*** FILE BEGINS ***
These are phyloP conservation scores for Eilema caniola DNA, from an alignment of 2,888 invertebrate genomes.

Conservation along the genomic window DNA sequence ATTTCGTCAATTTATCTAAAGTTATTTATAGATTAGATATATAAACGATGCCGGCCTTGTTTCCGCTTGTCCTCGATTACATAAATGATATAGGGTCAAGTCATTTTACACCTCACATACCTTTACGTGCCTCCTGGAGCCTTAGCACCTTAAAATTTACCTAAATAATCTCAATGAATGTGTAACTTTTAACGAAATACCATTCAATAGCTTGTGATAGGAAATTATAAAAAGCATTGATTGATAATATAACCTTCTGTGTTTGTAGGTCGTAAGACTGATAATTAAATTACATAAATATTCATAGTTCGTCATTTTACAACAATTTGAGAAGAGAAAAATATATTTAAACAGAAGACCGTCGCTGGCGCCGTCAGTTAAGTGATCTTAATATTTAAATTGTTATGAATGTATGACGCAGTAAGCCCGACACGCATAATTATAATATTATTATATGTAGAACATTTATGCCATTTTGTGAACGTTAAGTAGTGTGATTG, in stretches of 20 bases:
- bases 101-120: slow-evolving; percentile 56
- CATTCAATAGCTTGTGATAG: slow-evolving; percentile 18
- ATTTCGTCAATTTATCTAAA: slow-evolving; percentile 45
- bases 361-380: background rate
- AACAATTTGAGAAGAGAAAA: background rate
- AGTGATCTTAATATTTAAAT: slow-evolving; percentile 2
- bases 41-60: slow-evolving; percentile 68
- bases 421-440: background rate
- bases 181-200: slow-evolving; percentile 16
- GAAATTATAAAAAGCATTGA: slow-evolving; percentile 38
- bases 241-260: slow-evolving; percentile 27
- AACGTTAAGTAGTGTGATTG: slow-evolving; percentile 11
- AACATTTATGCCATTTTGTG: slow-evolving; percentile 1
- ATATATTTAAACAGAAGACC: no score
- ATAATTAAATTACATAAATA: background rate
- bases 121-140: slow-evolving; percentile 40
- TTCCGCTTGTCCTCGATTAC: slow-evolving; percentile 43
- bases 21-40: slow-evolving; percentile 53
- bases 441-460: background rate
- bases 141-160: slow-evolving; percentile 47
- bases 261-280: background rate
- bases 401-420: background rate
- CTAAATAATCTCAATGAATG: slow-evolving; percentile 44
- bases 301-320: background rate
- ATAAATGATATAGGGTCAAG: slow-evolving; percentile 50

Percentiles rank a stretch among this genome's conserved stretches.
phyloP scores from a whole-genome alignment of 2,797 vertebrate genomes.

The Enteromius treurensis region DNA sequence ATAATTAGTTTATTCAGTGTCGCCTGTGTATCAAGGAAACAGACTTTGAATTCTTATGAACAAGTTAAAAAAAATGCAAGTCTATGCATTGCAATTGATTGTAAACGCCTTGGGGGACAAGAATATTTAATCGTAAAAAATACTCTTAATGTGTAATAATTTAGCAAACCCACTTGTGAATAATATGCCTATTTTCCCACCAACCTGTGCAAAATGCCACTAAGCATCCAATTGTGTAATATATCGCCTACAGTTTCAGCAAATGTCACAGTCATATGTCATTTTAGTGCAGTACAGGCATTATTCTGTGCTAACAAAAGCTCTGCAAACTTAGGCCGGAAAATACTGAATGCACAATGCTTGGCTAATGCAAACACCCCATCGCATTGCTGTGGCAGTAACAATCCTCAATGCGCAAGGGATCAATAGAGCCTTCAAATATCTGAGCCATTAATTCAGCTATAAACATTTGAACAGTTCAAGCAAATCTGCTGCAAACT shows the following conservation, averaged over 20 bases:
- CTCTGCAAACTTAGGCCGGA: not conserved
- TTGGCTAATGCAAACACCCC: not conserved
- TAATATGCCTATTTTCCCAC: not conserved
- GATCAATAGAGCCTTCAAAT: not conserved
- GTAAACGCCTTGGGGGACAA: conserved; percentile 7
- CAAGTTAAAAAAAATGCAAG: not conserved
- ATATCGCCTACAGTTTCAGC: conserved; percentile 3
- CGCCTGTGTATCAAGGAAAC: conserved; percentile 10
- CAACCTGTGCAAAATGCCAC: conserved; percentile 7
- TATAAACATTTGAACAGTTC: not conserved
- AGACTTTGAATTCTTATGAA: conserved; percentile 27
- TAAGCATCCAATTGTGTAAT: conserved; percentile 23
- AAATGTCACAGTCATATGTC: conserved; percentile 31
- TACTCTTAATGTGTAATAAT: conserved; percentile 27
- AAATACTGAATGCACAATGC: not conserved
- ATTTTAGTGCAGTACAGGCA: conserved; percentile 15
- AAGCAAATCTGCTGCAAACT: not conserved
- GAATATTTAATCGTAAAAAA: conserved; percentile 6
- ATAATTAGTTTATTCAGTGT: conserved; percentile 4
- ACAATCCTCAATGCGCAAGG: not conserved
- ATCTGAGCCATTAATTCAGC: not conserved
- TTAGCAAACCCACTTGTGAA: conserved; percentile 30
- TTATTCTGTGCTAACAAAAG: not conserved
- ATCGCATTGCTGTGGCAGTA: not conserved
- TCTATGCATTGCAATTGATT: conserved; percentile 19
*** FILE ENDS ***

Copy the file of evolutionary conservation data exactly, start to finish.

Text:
These are phyloP conservation scores for Eilema caniola DNA, from an alignment of 2,888 invertebrate genomes.

Conservation along the genomic window DNA sequence ATTTCGTCAATTTATCTAAAGTTATTTATAGATTAGATATATAAACGATGCCGGCCTTGTTTCCGCTTGTCCTCGATTACATAAATGATATAGGGTCAAGTCATTTTACACCTCACATACCTTTACGTGCCTCCTGGAGCCTTAGCACCTTAAAATTTACCTAAATAATCTCAATGAATGTGTAACTTTTAACGAAATACCATTCAATAGCTTGTGATAGGAAATTATAAAAAGCATTGATTGATAATATAACCTTCTGTGTTTGTAGGTCGTAAGACTGATAATTAAATTACATAAATATTCATAGTTCGTCATTTTACAACAATTTGAGAAGAGAAAAATATATTTAAACAGAAGACCGTCGCTGGCGCCGTCAGTTAAGTGATCTTAATATTTAAATTGTTATGAATGTATGACGCAGTAAGCCCGACACGCATAATTATAATATTATTATATGTAGAACATTTATGCCATTTTGTGAACGTTAAGTAGTGTGATTG, in stretches of 20 bases:
- bases 101-120: slow-evolving; percentile 56
- CATTCAATAGCTTGTGATAG: slow-evolving; percentile 18
- ATTTCGTCAATTTATCTAAA: slow-evolving; percentile 45
- bases 361-380: background rate
- AACAATTTGAGAAGAGAAAA: background rate
- AGTGATCTTAATATTTAAAT: slow-evolving; percentile 2
- bases 41-60: slow-evolving; percentile 68
- bases 421-440: background rate
- bases 181-200: slow-evolving; percentile 16
- GAAATTATAAAAAGCATTGA: slow-evolving; percentile 38
- bases 241-260: slow-evolving; percentile 27
- AACGTTAAGTAGTGTGATTG: slow-evolving; percentile 11
- AACATTTATGCCATTTTGTG: slow-evolving; percentile 1
- ATATATTTAAACAGAAGACC: no score
- ATAATTAAATTACATAAATA: background rate
- bases 121-140: slow-evolving; percentile 40
- TTCCGCTTGTCCTCGATTAC: slow-evolving; percentile 43
- bases 21-40: slow-evolving; percentile 53
- bases 441-460: background rate
- bases 141-160: slow-evolving; percentile 47
- bases 261-280: background rate
- bases 401-420: background rate
- CTAAATAATCTCAATGAATG: slow-evolving; percentile 44
- bases 301-320: background rate
- ATAAATGATATAGGGTCAAG: slow-evolving; percentile 50

Percentiles rank a stretch among this genome's conserved stretches.
phyloP scores from a whole-genome alignment of 2,797 vertebrate genomes.

The Enteromius treurensis region DNA sequence ATAATTAGTTTATTCAGTGTCGCCTGTGTATCAAGGAAACAGACTTTGAATTCTTATGAACAAGTTAAAAAAAATGCAAGTCTATGCATTGCAATTGATTGTAAACGCCTTGGGGGACAAGAATATTTAATCGTAAAAAATACTCTTAATGTGTAATAATTTAGCAAACCCACTTGTGAATAATATGCCTATTTTCCCACCAACCTGTGCAAAATGCCACTAAGCATCCAATTGTGTAATATATCGCCTACAGTTTCAGCAAATGTCACAGTCATATGTCATTTTAGTGCAGTACAGGCATTATTCTGTGCTAACAAAAGCTCTGCAAACTTAGGCCGGAAAATACTGAATGCACAATGCTTGGCTAATGCAAACACCCCATCGCATTGCTGTGGCAGTAACAATCCTCAATGCGCAAGGGATCAATAGAGCCTTCAAATATCTGAGCCATTAATTCAGCTATAAACATTTGAACAGTTCAAGCAAATCTGCTGCAAACT shows the following conservation, averaged over 20 bases:
- CTCTGCAAACTTAGGCCGGA: not conserved
- TTGGCTAATGCAAACACCCC: not conserved
- TAATATGCCTATTTTCCCAC: not conserved
- GATCAATAGAGCCTTCAAAT: not conserved
- GTAAACGCCTTGGGGGACAA: conserved; percentile 7
- CAAGTTAAAAAAAATGCAAG: not conserved
- ATATCGCCTACAGTTTCAGC: conserved; percentile 3
- CGCCTGTGTATCAAGGAAAC: conserved; percentile 10
- CAACCTGTGCAAAATGCCAC: conserved; percentile 7
- TATAAACATTTGAACAGTTC: not conserved
- AGACTTTGAATTCTTATGAA: conserved; percentile 27
- TAAGCATCCAATTGTGTAAT: conserved; percentile 23
- AAATGTCACAGTCATATGTC: conserved; percentile 31
- TACTCTTAATGTGTAATAAT: conserved; percentile 27
- AAATACTGAATGCACAATGC: not conserved
- ATTTTAGTGCAGTACAGGCA: conserved; percentile 15
- AAGCAAATCTGCTGCAAACT: not conserved
- GAATATTTAATCGTAAAAAA: conserved; percentile 6
- ATAATTAGTTTATTCAGTGT: conserved; percentile 4
- ACAATCCTCAATGCGCAAGG: not conserved
- ATCTGAGCCATTAATTCAGC: not conserved
- TTAGCAAACCCACTTGTGAA: conserved; percentile 30
- TTATTCTGTGCTAACAAAAG: not conserved
- ATCGCATTGCTGTGGCAGTA: not conserved
- TCTATGCATTGCAATTGATT: conserved; percentile 19